Tag Archives: Switched at Birth

Switched At Birth – New Para Character

Switched at Birth is one of my favorite shows, partially because it not only features Deaf and hard of hearing actors playing Deaf and HOH characters, but also because it attempts to realistically portray elements of Deaf culture and community, along with challenges that Deaf individuals face every day (including occasional clashes with hearing culture).

The new winter season kicked in last night, introducing some new characters, including Campbell, played by RJ Mitte (of Breaking Bad fame). Campbell is a second-year pre-med student who volunteers in the health clinic where Daphne is doing her community service. He’s also a paraplegic.

Of course, I had read about RJ Mitte’s character during the season break this fall, but it was fun to see how the show actually handled the character. For one, he hasn’t been shoved into some bulky, unrealistic folding wheelchair but appears to have a sturdy-frame one that fits him. It’s also bright yellow (and decorated, which fits his crazy character), which I love. It’s good to see that Switched at Birth may educate the public about SCI in the same way it has deafness and Deaf culture.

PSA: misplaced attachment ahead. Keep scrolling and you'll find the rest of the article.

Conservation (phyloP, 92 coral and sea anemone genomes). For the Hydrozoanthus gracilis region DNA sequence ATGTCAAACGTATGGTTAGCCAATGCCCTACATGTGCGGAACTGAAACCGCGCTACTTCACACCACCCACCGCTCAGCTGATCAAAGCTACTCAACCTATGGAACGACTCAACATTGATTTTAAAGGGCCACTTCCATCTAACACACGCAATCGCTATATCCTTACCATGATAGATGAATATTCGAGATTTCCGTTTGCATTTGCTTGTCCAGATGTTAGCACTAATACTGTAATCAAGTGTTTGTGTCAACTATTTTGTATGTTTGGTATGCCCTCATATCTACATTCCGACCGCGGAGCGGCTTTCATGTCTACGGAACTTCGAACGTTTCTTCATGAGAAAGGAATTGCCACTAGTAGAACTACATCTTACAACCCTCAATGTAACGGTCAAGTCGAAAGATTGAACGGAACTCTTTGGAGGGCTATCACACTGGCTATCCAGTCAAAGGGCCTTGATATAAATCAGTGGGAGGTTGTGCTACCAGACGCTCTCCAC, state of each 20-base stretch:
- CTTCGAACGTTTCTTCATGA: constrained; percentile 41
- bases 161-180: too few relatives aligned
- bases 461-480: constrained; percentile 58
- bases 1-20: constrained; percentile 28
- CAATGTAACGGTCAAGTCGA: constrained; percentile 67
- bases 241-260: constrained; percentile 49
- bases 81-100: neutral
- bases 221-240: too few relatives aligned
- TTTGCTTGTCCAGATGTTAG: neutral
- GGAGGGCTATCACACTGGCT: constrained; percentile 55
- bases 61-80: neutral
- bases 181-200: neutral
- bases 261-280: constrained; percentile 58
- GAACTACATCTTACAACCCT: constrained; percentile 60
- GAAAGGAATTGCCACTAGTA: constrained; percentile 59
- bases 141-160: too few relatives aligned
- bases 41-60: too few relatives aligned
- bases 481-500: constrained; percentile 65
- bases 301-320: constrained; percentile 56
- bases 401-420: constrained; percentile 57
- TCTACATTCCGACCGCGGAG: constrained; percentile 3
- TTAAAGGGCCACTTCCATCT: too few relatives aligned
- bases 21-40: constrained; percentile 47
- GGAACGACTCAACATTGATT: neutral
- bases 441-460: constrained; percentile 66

For example, in one scene (watch it here), Campbell offers Daphne a ride. Confused, Daphne responds, “In your lap?” Campbell laughs it off and indicates his car. “No. In my Camaro.” She asks how he drives, and he explains hand controls as he transfers and dissembles his chair, all the while talking about the various injuries he received over the years from his wild lifestyle.

It’s a short scene, but it does so much in such a short amount of time. Though Mitte, of course, is not a paraplegic (it’s a bit of a shame they couldn’t cast a real para actor, but I understand he has a certain amount of star power), the scene still manages to portray a tiny slice of life for a para in a fairly seamless way. I know we’ll see more of him as the season progresses, and I hope the show continues to impress.

It’s about time we started seeing more actors with disabilities being cast, but also seeing their stories.

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